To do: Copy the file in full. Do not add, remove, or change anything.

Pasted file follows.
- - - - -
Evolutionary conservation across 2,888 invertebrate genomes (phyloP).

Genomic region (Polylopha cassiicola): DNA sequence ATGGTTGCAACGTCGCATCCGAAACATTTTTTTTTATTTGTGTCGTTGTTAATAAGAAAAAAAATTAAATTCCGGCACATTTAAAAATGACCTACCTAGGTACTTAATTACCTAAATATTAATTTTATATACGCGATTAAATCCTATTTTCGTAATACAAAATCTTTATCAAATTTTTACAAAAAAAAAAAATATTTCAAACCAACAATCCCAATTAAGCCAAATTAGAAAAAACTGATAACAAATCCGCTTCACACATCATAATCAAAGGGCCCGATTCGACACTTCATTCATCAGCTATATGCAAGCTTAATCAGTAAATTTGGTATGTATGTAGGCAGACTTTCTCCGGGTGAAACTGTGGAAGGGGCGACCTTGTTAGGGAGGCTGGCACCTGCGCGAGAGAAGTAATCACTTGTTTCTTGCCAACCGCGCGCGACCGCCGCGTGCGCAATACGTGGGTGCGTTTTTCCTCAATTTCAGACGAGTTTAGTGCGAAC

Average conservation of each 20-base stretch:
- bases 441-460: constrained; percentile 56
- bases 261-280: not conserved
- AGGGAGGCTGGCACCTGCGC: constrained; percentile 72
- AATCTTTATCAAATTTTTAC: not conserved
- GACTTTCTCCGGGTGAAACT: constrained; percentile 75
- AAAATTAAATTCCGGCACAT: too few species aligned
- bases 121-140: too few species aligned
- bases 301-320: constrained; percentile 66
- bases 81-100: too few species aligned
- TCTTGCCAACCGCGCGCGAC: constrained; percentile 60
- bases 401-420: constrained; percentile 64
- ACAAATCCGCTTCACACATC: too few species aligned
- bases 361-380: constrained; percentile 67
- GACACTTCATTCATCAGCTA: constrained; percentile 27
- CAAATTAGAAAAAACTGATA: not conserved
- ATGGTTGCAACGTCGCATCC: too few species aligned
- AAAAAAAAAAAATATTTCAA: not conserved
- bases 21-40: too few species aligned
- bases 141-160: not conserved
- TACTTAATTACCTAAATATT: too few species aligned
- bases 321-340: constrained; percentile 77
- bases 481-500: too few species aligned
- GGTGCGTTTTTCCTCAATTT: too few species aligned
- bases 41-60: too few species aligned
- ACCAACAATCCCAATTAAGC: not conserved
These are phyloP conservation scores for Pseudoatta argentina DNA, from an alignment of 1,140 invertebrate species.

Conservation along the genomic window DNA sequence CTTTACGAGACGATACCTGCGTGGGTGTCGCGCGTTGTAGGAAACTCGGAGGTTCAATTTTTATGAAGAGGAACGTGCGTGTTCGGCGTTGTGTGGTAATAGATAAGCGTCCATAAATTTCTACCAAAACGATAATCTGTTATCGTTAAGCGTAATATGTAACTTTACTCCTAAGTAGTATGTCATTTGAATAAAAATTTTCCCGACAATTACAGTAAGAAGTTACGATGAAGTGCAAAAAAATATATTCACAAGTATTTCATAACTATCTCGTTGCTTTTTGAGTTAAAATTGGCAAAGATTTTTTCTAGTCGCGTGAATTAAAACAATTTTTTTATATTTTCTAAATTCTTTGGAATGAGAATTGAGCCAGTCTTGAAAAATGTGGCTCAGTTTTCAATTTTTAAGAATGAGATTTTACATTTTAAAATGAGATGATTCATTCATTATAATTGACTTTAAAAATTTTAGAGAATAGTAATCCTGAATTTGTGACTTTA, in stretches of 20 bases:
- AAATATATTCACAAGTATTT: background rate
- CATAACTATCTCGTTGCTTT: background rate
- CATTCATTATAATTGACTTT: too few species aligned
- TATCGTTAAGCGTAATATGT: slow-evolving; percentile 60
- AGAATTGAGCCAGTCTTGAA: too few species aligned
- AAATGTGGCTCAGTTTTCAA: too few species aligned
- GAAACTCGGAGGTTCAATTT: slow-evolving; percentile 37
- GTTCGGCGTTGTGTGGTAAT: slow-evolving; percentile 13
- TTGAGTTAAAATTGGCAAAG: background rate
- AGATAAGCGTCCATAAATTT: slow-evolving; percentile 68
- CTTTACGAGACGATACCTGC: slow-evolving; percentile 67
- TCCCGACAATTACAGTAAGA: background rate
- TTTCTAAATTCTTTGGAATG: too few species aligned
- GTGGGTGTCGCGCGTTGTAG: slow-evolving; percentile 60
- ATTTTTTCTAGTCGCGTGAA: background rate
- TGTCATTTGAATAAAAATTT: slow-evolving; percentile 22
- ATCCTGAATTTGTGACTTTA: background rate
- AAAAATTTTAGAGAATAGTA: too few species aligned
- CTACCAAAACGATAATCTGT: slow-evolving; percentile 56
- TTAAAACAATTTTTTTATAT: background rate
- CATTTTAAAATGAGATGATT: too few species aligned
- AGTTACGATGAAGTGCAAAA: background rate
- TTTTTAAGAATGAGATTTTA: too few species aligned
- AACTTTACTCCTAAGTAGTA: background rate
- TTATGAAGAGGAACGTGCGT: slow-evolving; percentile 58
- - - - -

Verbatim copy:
Evolutionary conservation across 2,888 invertebrate genomes (phyloP).

Genomic region (Polylopha cassiicola): DNA sequence ATGGTTGCAACGTCGCATCCGAAACATTTTTTTTTATTTGTGTCGTTGTTAATAAGAAAAAAAATTAAATTCCGGCACATTTAAAAATGACCTACCTAGGTACTTAATTACCTAAATATTAATTTTATATACGCGATTAAATCCTATTTTCGTAATACAAAATCTTTATCAAATTTTTACAAAAAAAAAAAATATTTCAAACCAACAATCCCAATTAAGCCAAATTAGAAAAAACTGATAACAAATCCGCTTCACACATCATAATCAAAGGGCCCGATTCGACACTTCATTCATCAGCTATATGCAAGCTTAATCAGTAAATTTGGTATGTATGTAGGCAGACTTTCTCCGGGTGAAACTGTGGAAGGGGCGACCTTGTTAGGGAGGCTGGCACCTGCGCGAGAGAAGTAATCACTTGTTTCTTGCCAACCGCGCGCGACCGCCGCGTGCGCAATACGTGGGTGCGTTTTTCCTCAATTTCAGACGAGTTTAGTGCGAAC

Average conservation of each 20-base stretch:
- bases 441-460: constrained; percentile 56
- bases 261-280: not conserved
- AGGGAGGCTGGCACCTGCGC: constrained; percentile 72
- AATCTTTATCAAATTTTTAC: not conserved
- GACTTTCTCCGGGTGAAACT: constrained; percentile 75
- AAAATTAAATTCCGGCACAT: too few species aligned
- bases 121-140: too few species aligned
- bases 301-320: constrained; percentile 66
- bases 81-100: too few species aligned
- TCTTGCCAACCGCGCGCGAC: constrained; percentile 60
- bases 401-420: constrained; percentile 64
- ACAAATCCGCTTCACACATC: too few species aligned
- bases 361-380: constrained; percentile 67
- GACACTTCATTCATCAGCTA: constrained; percentile 27
- CAAATTAGAAAAAACTGATA: not conserved
- ATGGTTGCAACGTCGCATCC: too few species aligned
- AAAAAAAAAAAATATTTCAA: not conserved
- bases 21-40: too few species aligned
- bases 141-160: not conserved
- TACTTAATTACCTAAATATT: too few species aligned
- bases 321-340: constrained; percentile 77
- bases 481-500: too few species aligned
- GGTGCGTTTTTCCTCAATTT: too few species aligned
- bases 41-60: too few species aligned
- ACCAACAATCCCAATTAAGC: not conserved
These are phyloP conservation scores for Pseudoatta argentina DNA, from an alignment of 1,140 invertebrate species.

Conservation along the genomic window DNA sequence CTTTACGAGACGATACCTGCGTGGGTGTCGCGCGTTGTAGGAAACTCGGAGGTTCAATTTTTATGAAGAGGAACGTGCGTGTTCGGCGTTGTGTGGTAATAGATAAGCGTCCATAAATTTCTACCAAAACGATAATCTGTTATCGTTAAGCGTAATATGTAACTTTACTCCTAAGTAGTATGTCATTTGAATAAAAATTTTCCCGACAATTACAGTAAGAAGTTACGATGAAGTGCAAAAAAATATATTCACAAGTATTTCATAACTATCTCGTTGCTTTTTGAGTTAAAATTGGCAAAGATTTTTTCTAGTCGCGTGAATTAAAACAATTTTTTTATATTTTCTAAATTCTTTGGAATGAGAATTGAGCCAGTCTTGAAAAATGTGGCTCAGTTTTCAATTTTTAAGAATGAGATTTTACATTTTAAAATGAGATGATTCATTCATTATAATTGACTTTAAAAATTTTAGAGAATAGTAATCCTGAATTTGTGACTTTA, in stretches of 20 bases:
- AAATATATTCACAAGTATTT: background rate
- CATAACTATCTCGTTGCTTT: background rate
- CATTCATTATAATTGACTTT: too few species aligned
- TATCGTTAAGCGTAATATGT: slow-evolving; percentile 60
- AGAATTGAGCCAGTCTTGAA: too few species aligned
- AAATGTGGCTCAGTTTTCAA: too few species aligned
- GAAACTCGGAGGTTCAATTT: slow-evolving; percentile 37
- GTTCGGCGTTGTGTGGTAAT: slow-evolving; percentile 13
- TTGAGTTAAAATTGGCAAAG: background rate
- AGATAAGCGTCCATAAATTT: slow-evolving; percentile 68
- CTTTACGAGACGATACCTGC: slow-evolving; percentile 67
- TCCCGACAATTACAGTAAGA: background rate
- TTTCTAAATTCTTTGGAATG: too few species aligned
- GTGGGTGTCGCGCGTTGTAG: slow-evolving; percentile 60
- ATTTTTTCTAGTCGCGTGAA: background rate
- TGTCATTTGAATAAAAATTT: slow-evolving; percentile 22
- ATCCTGAATTTGTGACTTTA: background rate
- AAAAATTTTAGAGAATAGTA: too few species aligned
- CTACCAAAACGATAATCTGT: slow-evolving; percentile 56
- TTAAAACAATTTTTTTATAT: background rate
- CATTTTAAAATGAGATGATT: too few species aligned
- AGTTACGATGAAGTGCAAAA: background rate
- TTTTTAAGAATGAGATTTTA: too few species aligned
- AACTTTACTCCTAAGTAGTA: background rate
- TTATGAAGAGGAACGTGCGT: slow-evolving; percentile 58